Multiple times each year, there is a buzz about parent-teacher conferences and the emotions that come up around them. This can be a stressful time of year for parents and children alike. It brings up questions like, “Is my child okay?” and stories about what it means to be above, below, or on par with whatever is “average.”
It is important that we keep in mind the purpose of parent-teacher conferences: to communicate where your child is currently functioning on any given subject in order to assess what they need to achieve the standard goals for their grade level. Ideally, this is a growth-based model that includes the parents to ensure optimal support for the child, thus providing them with the maximum potential for success. So…why all the anxiety?
My assumption would be that the anxiety experienced around the conferences is not actually related to the conferences themselves, but to our personal stories and beliefs about our inadequacies. Our culture is filled with pressures about how each one of us is “supposed” to be. The standards of our society demand that we look a certain way, engage in a certain way, and experience life in a certain way.
You should have a good job, but always be available for your family. You should be skinny, but not too skinny. You should be a good partner/parent/sibling/friend/etc. You should probably not have feelings, especially if you are a male…but if you do, you should definitely deal with them in private. And it doesn’t just stop with what you should do or be, but extends also to your family members. Your child should go to a certain school, have a certain number of friends, be able to spell a certain number of words!
Is this starting to sound like that nagging voice in the back of your head? When you walk into a parent-teacher conference, you are bringing all of this with you. You are carrying cultural baggage from every role model, commercial, or interaction that has somehow implied that you are inadequate. You may even be awaiting confirmation that the nagging voice has been right all along and you really aren’t good enough, and neither is your child!
Maybe this doesn’t resonate with you at all. Not feeling the stress of the first semester evaluations? Is there perhaps another place in your life where the experience I am describing does exist? I have yet to meet a single person who never experiences the stomach-dropping dread of “I’m not good enough,” or it’s siblings “I’m not enough” and “I’m too much.” Parent-teacher conferences are just one of the many ways that we can end up tangled in a story about our worthiness and capability. They are simply a topical entry point to a much larger challenge.
This discussion may also feel incongruent because your child is doing very well, and the teacher does not have much to report...perfect student, well behaved. Awesome! Right? With children who aren’t outwardly demonstrating some challenges, who are achieving while simultaneously mastering their emotions and demonstrating positive social skills, I would inquire about their internal state. That is a lot to have seemingly gotten under control for anyone, let alone a still-developing child. Are they excelling because they are simply experiencing ease in their current life and world, or are they putting pressure on themselves to do well at everything? These are two very different internal experiences, which require different levels of care and support.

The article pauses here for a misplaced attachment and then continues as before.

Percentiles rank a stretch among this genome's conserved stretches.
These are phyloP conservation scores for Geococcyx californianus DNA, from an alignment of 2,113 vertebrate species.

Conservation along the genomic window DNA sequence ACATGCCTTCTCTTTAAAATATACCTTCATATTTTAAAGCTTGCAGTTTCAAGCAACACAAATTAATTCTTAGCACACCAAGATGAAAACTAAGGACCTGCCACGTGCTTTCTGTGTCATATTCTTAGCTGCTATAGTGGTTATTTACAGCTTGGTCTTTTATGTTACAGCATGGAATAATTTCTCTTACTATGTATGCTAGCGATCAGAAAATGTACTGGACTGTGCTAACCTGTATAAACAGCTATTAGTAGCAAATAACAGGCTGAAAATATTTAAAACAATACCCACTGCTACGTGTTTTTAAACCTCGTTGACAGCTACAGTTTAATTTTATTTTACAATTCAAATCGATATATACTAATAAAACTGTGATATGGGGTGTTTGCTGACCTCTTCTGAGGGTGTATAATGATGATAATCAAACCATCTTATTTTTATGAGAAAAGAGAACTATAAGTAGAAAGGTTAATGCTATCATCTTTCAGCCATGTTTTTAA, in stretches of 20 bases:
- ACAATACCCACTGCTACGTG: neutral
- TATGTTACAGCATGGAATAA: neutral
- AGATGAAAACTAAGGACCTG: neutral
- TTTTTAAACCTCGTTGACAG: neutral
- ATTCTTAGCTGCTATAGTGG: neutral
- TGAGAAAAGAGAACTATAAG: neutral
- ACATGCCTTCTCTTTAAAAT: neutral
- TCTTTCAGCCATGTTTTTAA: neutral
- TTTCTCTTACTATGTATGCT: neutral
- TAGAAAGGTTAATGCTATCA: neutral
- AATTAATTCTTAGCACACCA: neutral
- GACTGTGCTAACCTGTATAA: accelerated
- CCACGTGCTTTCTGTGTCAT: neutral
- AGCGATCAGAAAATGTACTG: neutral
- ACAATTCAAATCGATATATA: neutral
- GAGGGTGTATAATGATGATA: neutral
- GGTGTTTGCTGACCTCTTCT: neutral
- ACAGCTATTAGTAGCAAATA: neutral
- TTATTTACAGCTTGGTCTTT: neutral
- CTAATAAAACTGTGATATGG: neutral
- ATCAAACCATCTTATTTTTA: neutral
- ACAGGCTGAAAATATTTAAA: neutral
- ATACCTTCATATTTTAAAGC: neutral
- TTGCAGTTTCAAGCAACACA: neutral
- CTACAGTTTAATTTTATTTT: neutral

At this point, you may be wondering, “How does this help me?” or “What now?” Here are 3 tips and tricks to work with your own beliefs, and to best support your child in the face of those beliefs.
1. Develop Awareness
Did you go into the parent-teacher conference awake and ready, but then find that you zoned out while the teacher was talking? Did you find yourself disagreeing with everything the teacher said? What about in your own experiences with evaluations—or any other situations that bring up self-doubt or self-worth? If you can bring awareness to how you react when “not good enough” is brewing, you can start to learn more about what triggers it, what it feels like in your body, and how to work with it.
2. Balance the Perception
When the story of “not good enough” has control, it is so easy to find evidence that it is true. You can list a hundred and five reasons why you are a lousy employee, parent, spouse, grocery shopper, whatever! Your brain is primed for self-insults. To balance the perception, you will need to also list the things that you are actually doing quite well. It may take extra effort to find the positives. Write down the list to get clear about the successes happening in your life—both big and small.
This tool is easily applied to your child, as well. Okay, so your child is struggling in math and is experiencing some difficulties in peer relationships, but what are they excelling at? What area have they improved the most in since school began? What are they really enjoying?
3. Reframe the Challenge
Your child had a hard time in math class last year, so this year they refuse to even pay attention in their math class. What a great way for them to learn to ask for support and develop self-esteem!
You get mad in every weekly staff meeting because your coworker is constantly interrupting you. What a great time to practice asserting yourself and setting a boundary!
Okay, okay, you get it. Every challenge can be seen as an opportunity for growth. The challenge is not your enemy, nor is it the only challenge you (or your child) will ever face. So, what do you need to do for yourself to not only get through it, but to benefit from it? What supports does your child need to succeed?